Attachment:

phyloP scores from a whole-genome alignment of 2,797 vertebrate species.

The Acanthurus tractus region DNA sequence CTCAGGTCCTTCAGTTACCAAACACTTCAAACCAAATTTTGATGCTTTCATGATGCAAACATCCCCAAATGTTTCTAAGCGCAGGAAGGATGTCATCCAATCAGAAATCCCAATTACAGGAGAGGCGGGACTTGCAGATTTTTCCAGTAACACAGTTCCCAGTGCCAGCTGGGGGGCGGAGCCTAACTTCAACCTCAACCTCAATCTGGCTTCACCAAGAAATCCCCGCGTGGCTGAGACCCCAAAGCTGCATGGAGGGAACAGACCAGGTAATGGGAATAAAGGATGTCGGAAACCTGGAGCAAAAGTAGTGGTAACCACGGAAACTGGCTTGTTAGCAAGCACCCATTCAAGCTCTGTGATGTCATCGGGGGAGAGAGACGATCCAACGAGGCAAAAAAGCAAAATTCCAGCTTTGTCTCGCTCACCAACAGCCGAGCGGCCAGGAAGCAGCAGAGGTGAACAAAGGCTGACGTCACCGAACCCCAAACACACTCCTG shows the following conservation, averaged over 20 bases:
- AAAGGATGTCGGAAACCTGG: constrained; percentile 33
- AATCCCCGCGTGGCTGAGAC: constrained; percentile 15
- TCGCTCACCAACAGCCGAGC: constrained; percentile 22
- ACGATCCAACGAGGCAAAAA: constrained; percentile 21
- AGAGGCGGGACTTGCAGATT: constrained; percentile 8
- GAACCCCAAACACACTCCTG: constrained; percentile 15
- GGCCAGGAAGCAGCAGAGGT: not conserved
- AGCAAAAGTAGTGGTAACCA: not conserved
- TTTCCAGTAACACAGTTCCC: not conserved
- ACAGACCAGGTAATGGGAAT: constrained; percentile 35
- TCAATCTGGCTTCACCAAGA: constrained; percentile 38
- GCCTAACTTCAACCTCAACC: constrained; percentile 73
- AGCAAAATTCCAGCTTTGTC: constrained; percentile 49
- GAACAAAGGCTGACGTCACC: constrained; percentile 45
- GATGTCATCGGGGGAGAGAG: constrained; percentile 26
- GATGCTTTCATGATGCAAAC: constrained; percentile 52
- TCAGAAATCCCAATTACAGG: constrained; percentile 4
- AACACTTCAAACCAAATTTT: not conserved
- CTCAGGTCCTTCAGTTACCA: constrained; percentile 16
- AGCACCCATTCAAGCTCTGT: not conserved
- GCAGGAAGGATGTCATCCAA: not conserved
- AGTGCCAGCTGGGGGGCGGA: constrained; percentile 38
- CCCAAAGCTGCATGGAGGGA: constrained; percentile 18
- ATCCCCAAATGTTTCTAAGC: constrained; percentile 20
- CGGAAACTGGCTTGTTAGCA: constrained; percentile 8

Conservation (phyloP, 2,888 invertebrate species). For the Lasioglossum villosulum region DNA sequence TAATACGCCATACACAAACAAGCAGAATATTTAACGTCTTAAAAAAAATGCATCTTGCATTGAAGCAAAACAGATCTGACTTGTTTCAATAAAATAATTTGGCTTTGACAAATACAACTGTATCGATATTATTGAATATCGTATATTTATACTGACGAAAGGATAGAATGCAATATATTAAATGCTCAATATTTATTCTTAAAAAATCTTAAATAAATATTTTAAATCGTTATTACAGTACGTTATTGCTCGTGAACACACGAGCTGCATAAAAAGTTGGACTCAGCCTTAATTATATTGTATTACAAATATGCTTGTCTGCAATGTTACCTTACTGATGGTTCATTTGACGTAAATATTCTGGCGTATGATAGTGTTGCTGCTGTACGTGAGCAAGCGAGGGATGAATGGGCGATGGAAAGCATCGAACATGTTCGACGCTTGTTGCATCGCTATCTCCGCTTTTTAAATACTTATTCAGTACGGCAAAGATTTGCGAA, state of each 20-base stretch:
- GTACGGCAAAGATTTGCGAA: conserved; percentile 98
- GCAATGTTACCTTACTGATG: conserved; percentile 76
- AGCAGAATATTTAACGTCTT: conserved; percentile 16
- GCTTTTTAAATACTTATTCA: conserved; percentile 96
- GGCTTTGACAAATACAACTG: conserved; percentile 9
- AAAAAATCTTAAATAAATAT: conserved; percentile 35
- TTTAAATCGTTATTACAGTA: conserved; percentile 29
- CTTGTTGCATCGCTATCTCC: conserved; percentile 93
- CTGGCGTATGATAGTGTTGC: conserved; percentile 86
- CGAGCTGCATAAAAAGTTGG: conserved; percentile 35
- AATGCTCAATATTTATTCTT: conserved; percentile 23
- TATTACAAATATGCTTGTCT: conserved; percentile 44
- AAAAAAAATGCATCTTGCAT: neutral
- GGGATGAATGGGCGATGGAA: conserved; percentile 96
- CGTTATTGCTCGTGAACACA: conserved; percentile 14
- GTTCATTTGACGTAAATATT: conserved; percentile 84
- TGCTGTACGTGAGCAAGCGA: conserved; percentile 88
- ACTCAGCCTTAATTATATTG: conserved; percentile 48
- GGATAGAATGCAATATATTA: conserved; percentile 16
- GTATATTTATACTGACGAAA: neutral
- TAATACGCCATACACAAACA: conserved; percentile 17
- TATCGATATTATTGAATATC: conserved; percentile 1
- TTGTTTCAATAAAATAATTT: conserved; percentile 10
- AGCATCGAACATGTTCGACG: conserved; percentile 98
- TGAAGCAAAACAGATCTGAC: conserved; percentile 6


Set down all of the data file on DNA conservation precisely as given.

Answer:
phyloP scores from a whole-genome alignment of 2,797 vertebrate species.

The Acanthurus tractus region DNA sequence CTCAGGTCCTTCAGTTACCAAACACTTCAAACCAAATTTTGATGCTTTCATGATGCAAACATCCCCAAATGTTTCTAAGCGCAGGAAGGATGTCATCCAATCAGAAATCCCAATTACAGGAGAGGCGGGACTTGCAGATTTTTCCAGTAACACAGTTCCCAGTGCCAGCTGGGGGGCGGAGCCTAACTTCAACCTCAACCTCAATCTGGCTTCACCAAGAAATCCCCGCGTGGCTGAGACCCCAAAGCTGCATGGAGGGAACAGACCAGGTAATGGGAATAAAGGATGTCGGAAACCTGGAGCAAAAGTAGTGGTAACCACGGAAACTGGCTTGTTAGCAAGCACCCATTCAAGCTCTGTGATGTCATCGGGGGAGAGAGACGATCCAACGAGGCAAAAAAGCAAAATTCCAGCTTTGTCTCGCTCACCAACAGCCGAGCGGCCAGGAAGCAGCAGAGGTGAACAAAGGCTGACGTCACCGAACCCCAAACACACTCCTG shows the following conservation, averaged over 20 bases:
- AAAGGATGTCGGAAACCTGG: constrained; percentile 33
- AATCCCCGCGTGGCTGAGAC: constrained; percentile 15
- TCGCTCACCAACAGCCGAGC: constrained; percentile 22
- ACGATCCAACGAGGCAAAAA: constrained; percentile 21
- AGAGGCGGGACTTGCAGATT: constrained; percentile 8
- GAACCCCAAACACACTCCTG: constrained; percentile 15
- GGCCAGGAAGCAGCAGAGGT: not conserved
- AGCAAAAGTAGTGGTAACCA: not conserved
- TTTCCAGTAACACAGTTCCC: not conserved
- ACAGACCAGGTAATGGGAAT: constrained; percentile 35
- TCAATCTGGCTTCACCAAGA: constrained; percentile 38
- GCCTAACTTCAACCTCAACC: constrained; percentile 73
- AGCAAAATTCCAGCTTTGTC: constrained; percentile 49
- GAACAAAGGCTGACGTCACC: constrained; percentile 45
- GATGTCATCGGGGGAGAGAG: constrained; percentile 26
- GATGCTTTCATGATGCAAAC: constrained; percentile 52
- TCAGAAATCCCAATTACAGG: constrained; percentile 4
- AACACTTCAAACCAAATTTT: not conserved
- CTCAGGTCCTTCAGTTACCA: constrained; percentile 16
- AGCACCCATTCAAGCTCTGT: not conserved
- GCAGGAAGGATGTCATCCAA: not conserved
- AGTGCCAGCTGGGGGGCGGA: constrained; percentile 38
- CCCAAAGCTGCATGGAGGGA: constrained; percentile 18
- ATCCCCAAATGTTTCTAAGC: constrained; percentile 20
- CGGAAACTGGCTTGTTAGCA: constrained; percentile 8

Conservation (phyloP, 2,888 invertebrate species). For the Lasioglossum villosulum region DNA sequence TAATACGCCATACACAAACAAGCAGAATATTTAACGTCTTAAAAAAAATGCATCTTGCATTGAAGCAAAACAGATCTGACTTGTTTCAATAAAATAATTTGGCTTTGACAAATACAACTGTATCGATATTATTGAATATCGTATATTTATACTGACGAAAGGATAGAATGCAATATATTAAATGCTCAATATTTATTCTTAAAAAATCTTAAATAAATATTTTAAATCGTTATTACAGTACGTTATTGCTCGTGAACACACGAGCTGCATAAAAAGTTGGACTCAGCCTTAATTATATTGTATTACAAATATGCTTGTCTGCAATGTTACCTTACTGATGGTTCATTTGACGTAAATATTCTGGCGTATGATAGTGTTGCTGCTGTACGTGAGCAAGCGAGGGATGAATGGGCGATGGAAAGCATCGAACATGTTCGACGCTTGTTGCATCGCTATCTCCGCTTTTTAAATACTTATTCAGTACGGCAAAGATTTGCGAA, state of each 20-base stretch:
- GTACGGCAAAGATTTGCGAA: conserved; percentile 98
- GCAATGTTACCTTACTGATG: conserved; percentile 76
- AGCAGAATATTTAACGTCTT: conserved; percentile 16
- GCTTTTTAAATACTTATTCA: conserved; percentile 96
- GGCTTTGACAAATACAACTG: conserved; percentile 9
- AAAAAATCTTAAATAAATAT: conserved; percentile 35
- TTTAAATCGTTATTACAGTA: conserved; percentile 29
- CTTGTTGCATCGCTATCTCC: conserved; percentile 93
- CTGGCGTATGATAGTGTTGC: conserved; percentile 86
- CGAGCTGCATAAAAAGTTGG: conserved; percentile 35
- AATGCTCAATATTTATTCTT: conserved; percentile 23
- TATTACAAATATGCTTGTCT: conserved; percentile 44
- AAAAAAAATGCATCTTGCAT: neutral
- GGGATGAATGGGCGATGGAA: conserved; percentile 96
- CGTTATTGCTCGTGAACACA: conserved; percentile 14
- GTTCATTTGACGTAAATATT: conserved; percentile 84
- TGCTGTACGTGAGCAAGCGA: conserved; percentile 88
- ACTCAGCCTTAATTATATTG: conserved; percentile 48
- GGATAGAATGCAATATATTA: conserved; percentile 16
- GTATATTTATACTGACGAAA: neutral
- TAATACGCCATACACAAACA: conserved; percentile 17
- TATCGATATTATTGAATATC: conserved; percentile 1
- TTGTTTCAATAAAATAATTT: conserved; percentile 10
- AGCATCGAACATGTTCGACG: conserved; percentile 98
- TGAAGCAAAACAGATCTGAC: conserved; percentile 6